Any deal to resurrect Stormont will contain Irish Language Act, says Sinn Fein
Day two of talks in Stormont have seen a confident Sinn Fein announce that any deal agreed will contain an Irish Language Act.
Political parties were continuing to work towards finding a way to bring the Stormont administration back into action on Friday, with a number of meetings between different parties and the Secretary of State for Northern Ireland Julian Smith.
Sinn Fein’s deputy leader Michelle O’Neill announced that “clearly” there would be an Irish Language Act in any deal to restore the Executive, one of the major sticking points in previous negotiations.
“The issues are well rehearsed, we don’t need to go over old ground again,” Ms O’Neill said.
“Clearly there will be an Irish language Act as part of a deal but what we need to see is a package of measures that allows public confidence to be generated again in our ability to deliver good politics.
“There is no doubt that there is a confidence issue in this Assembly and its ability to deliver.
“What success looks like to me is, yes, there will be an Irish Language Act and yes, there will be a package of measures that looks at a range of issues.”
Members of Irish language group Conradh na Gaeilge (CnG) met with Mr Smith on Friday.
Ms O’Neill, who also met with the Secretary of State on Friday morning, said she made her party’s position clear.
“I’m sure Conradh na Gaeilge will make it clear also that what they’re asking for is very, very reasonable,” she said.
“They’re asking for a commitment that was made many, many years ago to be delivered, and we’re determined to see it is delivered.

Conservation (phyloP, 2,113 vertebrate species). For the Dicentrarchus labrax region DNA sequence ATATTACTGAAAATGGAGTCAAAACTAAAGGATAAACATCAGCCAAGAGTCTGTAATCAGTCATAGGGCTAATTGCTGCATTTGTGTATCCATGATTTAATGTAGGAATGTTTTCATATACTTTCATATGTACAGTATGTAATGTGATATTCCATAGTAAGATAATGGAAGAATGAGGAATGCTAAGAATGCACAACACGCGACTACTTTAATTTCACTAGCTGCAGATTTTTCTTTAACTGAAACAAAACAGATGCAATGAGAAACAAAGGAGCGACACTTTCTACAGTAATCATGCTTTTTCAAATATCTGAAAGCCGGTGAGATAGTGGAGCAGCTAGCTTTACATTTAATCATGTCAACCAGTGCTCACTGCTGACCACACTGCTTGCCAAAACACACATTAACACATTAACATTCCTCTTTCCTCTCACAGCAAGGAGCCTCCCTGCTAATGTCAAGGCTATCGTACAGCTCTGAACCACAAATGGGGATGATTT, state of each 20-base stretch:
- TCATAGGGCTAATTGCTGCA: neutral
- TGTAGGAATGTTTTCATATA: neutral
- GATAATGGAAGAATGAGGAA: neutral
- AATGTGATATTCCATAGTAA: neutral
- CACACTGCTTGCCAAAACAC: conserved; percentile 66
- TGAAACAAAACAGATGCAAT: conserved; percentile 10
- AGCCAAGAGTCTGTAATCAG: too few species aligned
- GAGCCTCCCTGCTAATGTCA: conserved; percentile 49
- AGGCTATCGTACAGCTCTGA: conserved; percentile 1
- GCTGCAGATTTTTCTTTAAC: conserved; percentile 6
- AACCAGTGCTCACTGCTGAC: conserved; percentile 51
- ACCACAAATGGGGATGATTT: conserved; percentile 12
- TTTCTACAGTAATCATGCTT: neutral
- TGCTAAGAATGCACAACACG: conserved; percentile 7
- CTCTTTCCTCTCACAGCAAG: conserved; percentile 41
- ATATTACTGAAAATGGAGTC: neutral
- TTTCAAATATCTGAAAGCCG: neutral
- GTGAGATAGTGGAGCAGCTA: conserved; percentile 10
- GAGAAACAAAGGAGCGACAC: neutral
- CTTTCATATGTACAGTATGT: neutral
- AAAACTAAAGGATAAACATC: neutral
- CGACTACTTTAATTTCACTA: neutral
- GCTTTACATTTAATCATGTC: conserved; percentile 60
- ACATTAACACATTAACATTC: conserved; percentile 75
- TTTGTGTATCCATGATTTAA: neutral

“The Irish Language Act is about respecting Irish national identity and making sure that we have no longer decisions that Paul Givan took three years ago when he discriminated against children learning Irish in the Gaeltacht, that’s what we’re trying to bring an end to, but what we want is to bring about new style politics in the Assembly that commands the widest public support.”
Ms O’Neill indicated that there was continued disagreement within the powersharing talks between the four main parties and the DUP.
“There have been numerous meetings, and we have been very constructive in our conversation, but there is clearly a lot more work to be done,” she said.
“There’s been positive work done across four parties in the main around some of the issues around the Petition of Concern, we have common ground in four parties and I hope that at some stage the DUP will come on to the same ground as the rest of us in terms of wanting to make this Assembly and Executive work.
“With due respect to the confidence of the negotiation, I won’t get into the detail, but what I can say is that there has been very good work done to progress some of these issues and if we want a new style of politics here, we have to look at how this Assembly will work.”
The UUP leader said on Friday that he did not want to give any false optimism over achieving a deal for Northern Ireland in the near future.
“We are into another day of intensive talks, very much concentrating on the programme for government,” party leader Steven Aiken said after a meeting with Mr Smith.
“We must get Northern Ireland working again, and we must concentrate on those issues to get Northern Ireland back up and running.
“Quite frankly, I don’t know where we are.
“There is a possibility of us achieving a deal but right now we need to concentrate on getting these substantial issues dealt with, we need accountable, responsible government going forward, there has got to be change.
“At this present moment in time I’m not going to give any false optimism, I would like to see there being a deal.”